In Praise of Bình Dân

I’m not really sure how to translate “bình dân” into English. I’ve heard some people translate it as “popular,” but it also implies affordable for the working class. Food and drink for the common man. In my head, “bình” is part of “bình thường”; regular or normal, and “dân” literally means person or people. I like my coffee bình dân, I like my breakfast bình dân, I like my lunch bình dân and I like to drink beer in a place that can be described as bình dân. Why? No bullshit. There are no menus, no stupid ordering flow, no discretely signalling waiters if you need something. It is food and drink done right for people who don’t have time for all the other crap.

When you go to a bình dân place, you sit down at the first available seat you can find. Most bình dân places are out on the street, so if you’re lucky there will be some protection from the sun and/or rain, and maybe a fan. You want aircon? Go downtown and waste your money on a place completely overstaffed and with a badly translated English menu.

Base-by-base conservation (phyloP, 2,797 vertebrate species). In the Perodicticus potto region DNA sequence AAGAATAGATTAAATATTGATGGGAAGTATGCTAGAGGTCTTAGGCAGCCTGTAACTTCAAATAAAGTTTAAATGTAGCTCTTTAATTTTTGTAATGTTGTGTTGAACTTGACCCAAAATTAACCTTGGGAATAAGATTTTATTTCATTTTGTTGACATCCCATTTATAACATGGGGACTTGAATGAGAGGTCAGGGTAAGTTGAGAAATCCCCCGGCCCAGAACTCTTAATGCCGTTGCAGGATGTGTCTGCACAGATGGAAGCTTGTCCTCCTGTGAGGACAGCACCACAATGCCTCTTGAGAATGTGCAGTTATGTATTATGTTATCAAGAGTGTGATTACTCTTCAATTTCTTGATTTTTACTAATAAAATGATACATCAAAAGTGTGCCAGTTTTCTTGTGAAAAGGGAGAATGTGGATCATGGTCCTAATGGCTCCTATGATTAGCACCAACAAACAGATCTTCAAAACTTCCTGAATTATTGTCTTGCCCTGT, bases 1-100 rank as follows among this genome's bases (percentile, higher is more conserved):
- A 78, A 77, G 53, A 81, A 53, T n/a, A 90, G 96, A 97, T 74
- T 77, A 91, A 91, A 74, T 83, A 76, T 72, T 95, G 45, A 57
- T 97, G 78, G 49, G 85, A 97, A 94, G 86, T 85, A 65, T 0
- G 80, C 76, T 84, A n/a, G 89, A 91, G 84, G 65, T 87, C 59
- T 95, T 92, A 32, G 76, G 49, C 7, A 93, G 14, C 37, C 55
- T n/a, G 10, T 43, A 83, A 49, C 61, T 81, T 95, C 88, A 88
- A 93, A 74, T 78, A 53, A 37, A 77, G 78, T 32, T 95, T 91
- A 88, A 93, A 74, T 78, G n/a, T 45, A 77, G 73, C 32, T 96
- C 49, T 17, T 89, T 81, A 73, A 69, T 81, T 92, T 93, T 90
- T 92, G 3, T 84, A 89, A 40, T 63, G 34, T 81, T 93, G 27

Sit down and someone will ask you what you want. If they don’t, tell someone what you want. If they’re busy, start shouting what you want until you’re acknowledged. There is no coming over to politely present a menu for you to look over and then standing idly around while you make a decision. These people are trying to make money, damnit, and the faster they can get you served, the faster another customer can take your place.

So you’ve got your food but need some chili or fish sauce? Start asking immediately. No one is there? Start shouting again. You aren’t expected to eat unless your food is exactly the way you want it. Is there a manager that needs consulted? Nope. They just get things out to you fast and with no bullshit.